Hunting season is almost here. Are you ready to safely handle your firearms?
I recently watched two young men target practicing shooting down by the Missouri River. They had sat plastic jugs at the bottom of a rocky hill. They were shooting high-powered rifles at water-filled plastic jugs set on the ground. I encouraged them to find a safer place to shoot, but they rudely ignored me. By now experienced hunters are gritting their teeth while reading this.
The inevitable ricochet happened when one of their bullets hit a rock and barely missed their heads. I have heard a heavy bullet closely passing my head and it sounded kind of like a high-speed locomotive. I hope they got the idea and made a better choice of where to shoot. I departed the scene, not wanting to see an unfortunate death or be hit by a ricocheted bullet.
Gun handling involves common sense and ability gained through practice. Most accidents occur through carelessness or stupidity and that is sad. A bit of thought and preparation would have saved shooters that would still be alive today.
I believe that many don’t take firearms seriously by treating each gun like a toy instead of a tool. Guns are not toys – even BB guns can do damage or even kill. Guns should never be used in a playful manner.
I watched two boys and a father shooting their new BB guns in a big mud field several years ago. The father had a BB or pellet pistol and decided to show the boys some quick draw moves. Several of his holster-clearing antics wound up pointing at the boys.
Their target practice was not much better. He actually had one of the boys shoot at a cardboard target while he stood next to it. This guy proved his worth as a moron. But even worse, the boys learned bad firearm habits from the start of their shooting life.
Chances is one of both of them will try the fast-drawl later, likely with a big-bore pistol. My father bought a pistol from a man that tried imitating his favorite gunfighter on television many years ago. He managed a couple of draws before shooting a hole through his foot. That may sound funny, but the man was crippled for life and he sold the pistol for very little money.
Now is the time for hunters to shoot, not a week before the season opens. A serious and responsible hunter should shoot year round to be familiar as possible with their firearms. Problem is, some enjoy shooting for long periods while others get bored quickly and want more challenge. You can provide this needed challenge.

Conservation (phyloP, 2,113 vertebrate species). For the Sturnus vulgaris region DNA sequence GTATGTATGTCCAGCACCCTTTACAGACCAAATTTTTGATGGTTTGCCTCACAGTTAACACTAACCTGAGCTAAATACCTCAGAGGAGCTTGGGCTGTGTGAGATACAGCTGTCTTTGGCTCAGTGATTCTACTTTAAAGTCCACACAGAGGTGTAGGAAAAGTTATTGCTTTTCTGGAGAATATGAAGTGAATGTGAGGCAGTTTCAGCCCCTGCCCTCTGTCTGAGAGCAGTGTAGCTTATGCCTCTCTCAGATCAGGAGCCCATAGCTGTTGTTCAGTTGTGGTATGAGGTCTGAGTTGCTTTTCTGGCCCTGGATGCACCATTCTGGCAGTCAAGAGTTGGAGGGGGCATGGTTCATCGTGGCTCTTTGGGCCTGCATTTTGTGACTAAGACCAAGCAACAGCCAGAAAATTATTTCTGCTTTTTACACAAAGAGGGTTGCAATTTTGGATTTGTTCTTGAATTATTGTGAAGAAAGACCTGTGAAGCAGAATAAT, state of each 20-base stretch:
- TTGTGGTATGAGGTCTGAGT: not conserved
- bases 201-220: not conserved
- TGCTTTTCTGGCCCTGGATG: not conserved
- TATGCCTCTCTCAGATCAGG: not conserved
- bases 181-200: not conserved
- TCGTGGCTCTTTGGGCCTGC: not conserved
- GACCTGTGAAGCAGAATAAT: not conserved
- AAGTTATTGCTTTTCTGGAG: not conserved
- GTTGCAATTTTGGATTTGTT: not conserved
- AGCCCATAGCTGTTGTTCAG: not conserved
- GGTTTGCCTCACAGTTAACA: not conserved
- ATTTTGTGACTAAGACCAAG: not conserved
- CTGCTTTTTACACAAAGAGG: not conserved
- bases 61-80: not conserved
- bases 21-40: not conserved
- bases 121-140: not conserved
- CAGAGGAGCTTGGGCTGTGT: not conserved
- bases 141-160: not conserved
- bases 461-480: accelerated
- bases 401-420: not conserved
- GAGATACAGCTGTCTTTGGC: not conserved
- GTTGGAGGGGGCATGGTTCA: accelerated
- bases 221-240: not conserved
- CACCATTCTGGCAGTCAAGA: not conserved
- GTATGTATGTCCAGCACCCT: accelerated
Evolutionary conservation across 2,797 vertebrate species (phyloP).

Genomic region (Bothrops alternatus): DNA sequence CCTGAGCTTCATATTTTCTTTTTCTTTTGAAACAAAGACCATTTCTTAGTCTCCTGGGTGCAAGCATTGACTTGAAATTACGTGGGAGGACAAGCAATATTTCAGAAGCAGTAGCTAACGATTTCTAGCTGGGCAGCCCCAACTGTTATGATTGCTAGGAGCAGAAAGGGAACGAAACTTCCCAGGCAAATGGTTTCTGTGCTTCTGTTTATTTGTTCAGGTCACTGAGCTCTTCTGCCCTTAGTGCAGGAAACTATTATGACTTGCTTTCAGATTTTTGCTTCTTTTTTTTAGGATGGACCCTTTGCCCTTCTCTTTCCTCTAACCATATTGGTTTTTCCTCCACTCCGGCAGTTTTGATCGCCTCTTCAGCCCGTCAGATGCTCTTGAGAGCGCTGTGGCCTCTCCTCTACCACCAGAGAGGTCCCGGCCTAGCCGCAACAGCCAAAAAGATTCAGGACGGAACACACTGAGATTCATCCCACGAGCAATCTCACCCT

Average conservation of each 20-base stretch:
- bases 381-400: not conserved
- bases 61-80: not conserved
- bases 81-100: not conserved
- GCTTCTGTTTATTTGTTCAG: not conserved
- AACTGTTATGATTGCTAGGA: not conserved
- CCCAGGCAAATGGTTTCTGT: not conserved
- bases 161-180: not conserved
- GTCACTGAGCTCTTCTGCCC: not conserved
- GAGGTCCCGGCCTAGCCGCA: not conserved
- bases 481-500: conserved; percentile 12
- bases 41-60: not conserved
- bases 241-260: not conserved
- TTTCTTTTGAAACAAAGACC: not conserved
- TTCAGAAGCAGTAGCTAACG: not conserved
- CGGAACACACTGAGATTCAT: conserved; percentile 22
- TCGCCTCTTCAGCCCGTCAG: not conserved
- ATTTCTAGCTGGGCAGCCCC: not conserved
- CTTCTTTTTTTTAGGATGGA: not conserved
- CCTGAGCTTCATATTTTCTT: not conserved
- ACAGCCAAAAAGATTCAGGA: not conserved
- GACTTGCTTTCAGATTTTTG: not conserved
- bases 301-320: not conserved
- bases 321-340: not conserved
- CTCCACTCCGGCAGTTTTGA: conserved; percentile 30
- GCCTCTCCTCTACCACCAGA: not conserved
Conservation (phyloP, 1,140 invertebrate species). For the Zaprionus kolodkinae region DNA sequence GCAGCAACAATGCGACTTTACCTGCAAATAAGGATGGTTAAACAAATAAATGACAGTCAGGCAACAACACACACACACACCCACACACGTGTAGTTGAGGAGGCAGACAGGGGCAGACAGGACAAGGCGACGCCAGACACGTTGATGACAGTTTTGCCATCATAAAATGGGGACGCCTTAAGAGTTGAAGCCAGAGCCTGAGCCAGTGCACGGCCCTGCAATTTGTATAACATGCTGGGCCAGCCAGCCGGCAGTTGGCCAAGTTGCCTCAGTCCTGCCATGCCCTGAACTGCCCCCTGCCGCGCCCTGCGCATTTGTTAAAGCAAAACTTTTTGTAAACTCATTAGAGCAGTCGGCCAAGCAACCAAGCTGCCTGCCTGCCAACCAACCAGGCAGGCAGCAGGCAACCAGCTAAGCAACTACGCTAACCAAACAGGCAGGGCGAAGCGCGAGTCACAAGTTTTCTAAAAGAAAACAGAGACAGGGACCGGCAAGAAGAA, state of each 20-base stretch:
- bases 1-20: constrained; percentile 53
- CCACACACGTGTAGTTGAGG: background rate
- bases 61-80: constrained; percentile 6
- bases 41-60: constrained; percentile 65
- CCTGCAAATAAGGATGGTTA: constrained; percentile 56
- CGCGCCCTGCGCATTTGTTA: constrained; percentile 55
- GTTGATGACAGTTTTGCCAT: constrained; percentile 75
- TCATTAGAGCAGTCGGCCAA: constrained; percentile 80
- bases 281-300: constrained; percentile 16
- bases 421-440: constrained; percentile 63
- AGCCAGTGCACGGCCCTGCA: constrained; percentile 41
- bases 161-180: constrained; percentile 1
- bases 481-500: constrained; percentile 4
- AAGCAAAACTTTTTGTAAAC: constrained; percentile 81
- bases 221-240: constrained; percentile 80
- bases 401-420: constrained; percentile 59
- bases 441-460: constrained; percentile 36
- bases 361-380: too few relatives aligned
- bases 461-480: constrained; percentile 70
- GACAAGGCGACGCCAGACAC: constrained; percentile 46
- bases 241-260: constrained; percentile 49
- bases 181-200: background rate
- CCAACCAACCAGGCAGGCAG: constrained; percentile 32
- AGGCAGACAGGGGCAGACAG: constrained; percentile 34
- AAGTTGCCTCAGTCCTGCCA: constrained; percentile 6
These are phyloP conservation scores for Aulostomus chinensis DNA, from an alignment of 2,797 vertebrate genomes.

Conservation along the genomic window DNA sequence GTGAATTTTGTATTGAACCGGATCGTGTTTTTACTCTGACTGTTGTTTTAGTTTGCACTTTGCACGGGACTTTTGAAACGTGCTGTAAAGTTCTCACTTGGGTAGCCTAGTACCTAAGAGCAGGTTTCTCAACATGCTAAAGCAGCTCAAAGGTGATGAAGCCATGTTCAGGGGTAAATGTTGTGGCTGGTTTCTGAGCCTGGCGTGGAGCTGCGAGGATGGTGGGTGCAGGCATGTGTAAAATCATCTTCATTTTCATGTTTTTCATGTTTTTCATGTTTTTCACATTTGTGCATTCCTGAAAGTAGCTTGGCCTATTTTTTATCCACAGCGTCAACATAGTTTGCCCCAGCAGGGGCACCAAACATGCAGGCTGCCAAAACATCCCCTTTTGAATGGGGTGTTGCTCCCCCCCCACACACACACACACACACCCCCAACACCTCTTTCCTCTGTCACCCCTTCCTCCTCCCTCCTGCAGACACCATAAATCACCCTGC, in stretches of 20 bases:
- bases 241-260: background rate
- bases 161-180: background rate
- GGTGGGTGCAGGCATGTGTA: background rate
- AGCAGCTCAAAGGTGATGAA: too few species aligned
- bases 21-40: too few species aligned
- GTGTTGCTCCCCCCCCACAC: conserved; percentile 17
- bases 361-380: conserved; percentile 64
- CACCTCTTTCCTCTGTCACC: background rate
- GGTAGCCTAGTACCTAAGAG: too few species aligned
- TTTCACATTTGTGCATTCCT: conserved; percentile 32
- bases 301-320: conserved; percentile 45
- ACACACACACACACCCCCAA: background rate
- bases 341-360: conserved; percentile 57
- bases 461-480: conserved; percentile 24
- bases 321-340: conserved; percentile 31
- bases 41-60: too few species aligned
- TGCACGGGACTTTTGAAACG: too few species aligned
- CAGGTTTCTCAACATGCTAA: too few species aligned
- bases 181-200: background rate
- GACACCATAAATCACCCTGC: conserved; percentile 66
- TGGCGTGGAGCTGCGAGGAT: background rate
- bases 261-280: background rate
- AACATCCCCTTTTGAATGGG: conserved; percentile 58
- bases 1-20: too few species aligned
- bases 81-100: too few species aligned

Target shooting should take place in safe areas with backing to absorb bullets or shot. Public shooting ranges are excellent for practice. The Missouri Department of Conservation has several excellent ranges through the state, including the Lake City Range off Truman Road north of Blue Springs.
My brother and I have an excellent sand and mud creek bank on our farm that has created an excellent backstop for shooting the past 30 years. Some bulldoze mud up for a backstop. Make sure your backstop is free of rocks, old metal or other materials that will cause a ricochet.
We start with .22 rifles and cans that are later picked up for recycling. Then we warm up by shooting cans that fall on their sides. Then we shoot the ends.
Later we line up leaves on the bank and shoot each until it splits in half, and then we shoot the pieces. Avoid shooting at leaves or other items floating on water. Bullets skim off water’s surface and shoot off in any direction. The key is keeping our eyes in shape for the quick one-shot kill.
Shotgun enthusiast find enjoyment by stepping away from skeet or trap ranges for a field and a hand thrower. You can simulate different types of wild game by throwing different angles.
We have a lot of fun shooting imitations of quail off a covey flush flying high or low. Sometimes they skim the ground. You can copy this type of flight with most $10 hand throwers.
Doubles are more effective with two people throwing from each side. Then the doubles are going in two directions and at different angles. Make sure you are throwing to an experienced shotgun shooter before trying difficult angles. An element of safety is always involved anytime a firearm is picked up. Novice shooters may need to concentrate on easy throws before trying harder shots.
Goose shots are simulated by high passing clay. You can actually use a commercial ground thrower for this shot. Experienced goose hunters will verify that practicing on high angles is extremely valuable for most goose shots.
Duck hunters get a lot of incoming and rising shots. Both are easily accomplished with hand throwers. Shooters should always know where their throwers are positioned before touching their trigger.
Safety is the most important part of shooting or hunting. After all, you will probably hunt or shoot with a friend or relative. An accident would mean wounding or killing someone close to you – something that would be hard to live with. So please, be careful and learn to have fun shooting the safe way.
Kenneth Kieser, a veteran outdoors writer and member of the Waterfowlers Hall of Fame and National Fresh Water Fishing Hall of Fame, writes a weekly outdoors column for The Examiner. Reach him at firstname.lastname@example.org